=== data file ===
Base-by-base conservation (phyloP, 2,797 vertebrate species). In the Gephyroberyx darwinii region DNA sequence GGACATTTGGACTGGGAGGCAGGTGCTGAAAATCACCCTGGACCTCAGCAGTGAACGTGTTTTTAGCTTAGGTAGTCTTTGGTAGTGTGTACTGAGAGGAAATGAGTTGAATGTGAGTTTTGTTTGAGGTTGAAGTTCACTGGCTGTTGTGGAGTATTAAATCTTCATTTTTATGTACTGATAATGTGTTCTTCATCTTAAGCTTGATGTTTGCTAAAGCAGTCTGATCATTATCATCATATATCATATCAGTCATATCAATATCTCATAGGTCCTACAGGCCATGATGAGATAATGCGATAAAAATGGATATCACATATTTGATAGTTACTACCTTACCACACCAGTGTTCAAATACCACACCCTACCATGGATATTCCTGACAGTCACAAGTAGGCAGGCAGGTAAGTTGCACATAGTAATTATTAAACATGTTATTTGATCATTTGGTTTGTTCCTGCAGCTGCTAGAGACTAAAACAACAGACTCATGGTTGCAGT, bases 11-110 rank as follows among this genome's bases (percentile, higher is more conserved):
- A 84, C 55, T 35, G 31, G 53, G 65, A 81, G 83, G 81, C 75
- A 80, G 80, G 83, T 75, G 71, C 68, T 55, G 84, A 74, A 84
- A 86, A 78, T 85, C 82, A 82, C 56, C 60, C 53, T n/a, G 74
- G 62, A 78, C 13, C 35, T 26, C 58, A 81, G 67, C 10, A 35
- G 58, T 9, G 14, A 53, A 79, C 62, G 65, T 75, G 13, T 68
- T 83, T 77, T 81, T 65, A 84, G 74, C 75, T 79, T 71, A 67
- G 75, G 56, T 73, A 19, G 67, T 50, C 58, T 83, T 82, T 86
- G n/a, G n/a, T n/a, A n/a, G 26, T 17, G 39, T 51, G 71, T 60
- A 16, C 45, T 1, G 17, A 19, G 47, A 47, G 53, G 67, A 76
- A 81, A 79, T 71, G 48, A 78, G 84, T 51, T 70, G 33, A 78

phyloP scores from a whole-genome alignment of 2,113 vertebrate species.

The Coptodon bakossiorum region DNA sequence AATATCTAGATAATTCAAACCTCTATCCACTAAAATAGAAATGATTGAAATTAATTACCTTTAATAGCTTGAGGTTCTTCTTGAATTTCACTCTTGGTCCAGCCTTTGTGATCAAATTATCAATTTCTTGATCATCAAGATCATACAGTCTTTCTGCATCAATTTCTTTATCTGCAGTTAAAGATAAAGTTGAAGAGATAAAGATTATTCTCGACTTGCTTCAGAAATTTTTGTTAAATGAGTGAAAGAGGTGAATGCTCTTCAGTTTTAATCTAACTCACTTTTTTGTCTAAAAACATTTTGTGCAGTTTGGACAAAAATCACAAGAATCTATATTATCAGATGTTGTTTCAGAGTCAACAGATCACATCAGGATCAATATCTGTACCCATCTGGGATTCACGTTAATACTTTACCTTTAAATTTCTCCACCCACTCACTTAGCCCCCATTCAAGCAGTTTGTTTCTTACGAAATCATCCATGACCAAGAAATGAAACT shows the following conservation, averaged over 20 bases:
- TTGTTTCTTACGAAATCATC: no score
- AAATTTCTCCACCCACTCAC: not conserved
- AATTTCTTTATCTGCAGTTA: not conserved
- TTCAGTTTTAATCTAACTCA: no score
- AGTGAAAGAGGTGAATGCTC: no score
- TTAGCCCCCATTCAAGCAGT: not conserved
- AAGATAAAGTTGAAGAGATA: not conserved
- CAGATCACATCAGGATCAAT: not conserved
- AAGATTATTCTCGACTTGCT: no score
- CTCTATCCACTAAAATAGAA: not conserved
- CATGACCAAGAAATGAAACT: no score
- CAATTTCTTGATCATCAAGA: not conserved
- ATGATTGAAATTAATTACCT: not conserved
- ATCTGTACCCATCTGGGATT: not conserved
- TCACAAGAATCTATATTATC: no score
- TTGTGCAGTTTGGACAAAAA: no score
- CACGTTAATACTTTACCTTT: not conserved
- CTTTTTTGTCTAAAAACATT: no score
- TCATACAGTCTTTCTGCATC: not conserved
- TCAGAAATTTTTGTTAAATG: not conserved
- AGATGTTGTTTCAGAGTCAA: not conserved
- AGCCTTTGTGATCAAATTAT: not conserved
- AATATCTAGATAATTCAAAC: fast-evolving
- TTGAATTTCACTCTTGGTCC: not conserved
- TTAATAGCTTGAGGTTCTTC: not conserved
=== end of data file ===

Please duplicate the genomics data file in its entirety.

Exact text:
Base-by-base conservation (phyloP, 2,797 vertebrate species). In the Gephyroberyx darwinii region DNA sequence GGACATTTGGACTGGGAGGCAGGTGCTGAAAATCACCCTGGACCTCAGCAGTGAACGTGTTTTTAGCTTAGGTAGTCTTTGGTAGTGTGTACTGAGAGGAAATGAGTTGAATGTGAGTTTTGTTTGAGGTTGAAGTTCACTGGCTGTTGTGGAGTATTAAATCTTCATTTTTATGTACTGATAATGTGTTCTTCATCTTAAGCTTGATGTTTGCTAAAGCAGTCTGATCATTATCATCATATATCATATCAGTCATATCAATATCTCATAGGTCCTACAGGCCATGATGAGATAATGCGATAAAAATGGATATCACATATTTGATAGTTACTACCTTACCACACCAGTGTTCAAATACCACACCCTACCATGGATATTCCTGACAGTCACAAGTAGGCAGGCAGGTAAGTTGCACATAGTAATTATTAAACATGTTATTTGATCATTTGGTTTGTTCCTGCAGCTGCTAGAGACTAAAACAACAGACTCATGGTTGCAGT, bases 11-110 rank as follows among this genome's bases (percentile, higher is more conserved):
- A 84, C 55, T 35, G 31, G 53, G 65, A 81, G 83, G 81, C 75
- A 80, G 80, G 83, T 75, G 71, C 68, T 55, G 84, A 74, A 84
- A 86, A 78, T 85, C 82, A 82, C 56, C 60, C 53, T n/a, G 74
- G 62, A 78, C 13, C 35, T 26, C 58, A 81, G 67, C 10, A 35
- G 58, T 9, G 14, A 53, A 79, C 62, G 65, T 75, G 13, T 68
- T 83, T 77, T 81, T 65, A 84, G 74, C 75, T 79, T 71, A 67
- G 75, G 56, T 73, A 19, G 67, T 50, C 58, T 83, T 82, T 86
- G n/a, G n/a, T n/a, A n/a, G 26, T 17, G 39, T 51, G 71, T 60
- A 16, C 45, T 1, G 17, A 19, G 47, A 47, G 53, G 67, A 76
- A 81, A 79, T 71, G 48, A 78, G 84, T 51, T 70, G 33, A 78

phyloP scores from a whole-genome alignment of 2,113 vertebrate species.

The Coptodon bakossiorum region DNA sequence AATATCTAGATAATTCAAACCTCTATCCACTAAAATAGAAATGATTGAAATTAATTACCTTTAATAGCTTGAGGTTCTTCTTGAATTTCACTCTTGGTCCAGCCTTTGTGATCAAATTATCAATTTCTTGATCATCAAGATCATACAGTCTTTCTGCATCAATTTCTTTATCTGCAGTTAAAGATAAAGTTGAAGAGATAAAGATTATTCTCGACTTGCTTCAGAAATTTTTGTTAAATGAGTGAAAGAGGTGAATGCTCTTCAGTTTTAATCTAACTCACTTTTTTGTCTAAAAACATTTTGTGCAGTTTGGACAAAAATCACAAGAATCTATATTATCAGATGTTGTTTCAGAGTCAACAGATCACATCAGGATCAATATCTGTACCCATCTGGGATTCACGTTAATACTTTACCTTTAAATTTCTCCACCCACTCACTTAGCCCCCATTCAAGCAGTTTGTTTCTTACGAAATCATCCATGACCAAGAAATGAAACT shows the following conservation, averaged over 20 bases:
- TTGTTTCTTACGAAATCATC: no score
- AAATTTCTCCACCCACTCAC: not conserved
- AATTTCTTTATCTGCAGTTA: not conserved
- TTCAGTTTTAATCTAACTCA: no score
- AGTGAAAGAGGTGAATGCTC: no score
- TTAGCCCCCATTCAAGCAGT: not conserved
- AAGATAAAGTTGAAGAGATA: not conserved
- CAGATCACATCAGGATCAAT: not conserved
- AAGATTATTCTCGACTTGCT: no score
- CTCTATCCACTAAAATAGAA: not conserved
- CATGACCAAGAAATGAAACT: no score
- CAATTTCTTGATCATCAAGA: not conserved
- ATGATTGAAATTAATTACCT: not conserved
- ATCTGTACCCATCTGGGATT: not conserved
- TCACAAGAATCTATATTATC: no score
- TTGTGCAGTTTGGACAAAAA: no score
- CACGTTAATACTTTACCTTT: not conserved
- CTTTTTTGTCTAAAAACATT: no score
- TCATACAGTCTTTCTGCATC: not conserved
- TCAGAAATTTTTGTTAAATG: not conserved
- AGATGTTGTTTCAGAGTCAA: not conserved
- AGCCTTTGTGATCAAATTAT: not conserved
- AATATCTAGATAATTCAAAC: fast-evolving
- TTGAATTTCACTCTTGGTCC: not conserved
- TTAATAGCTTGAGGTTCTTC: not conserved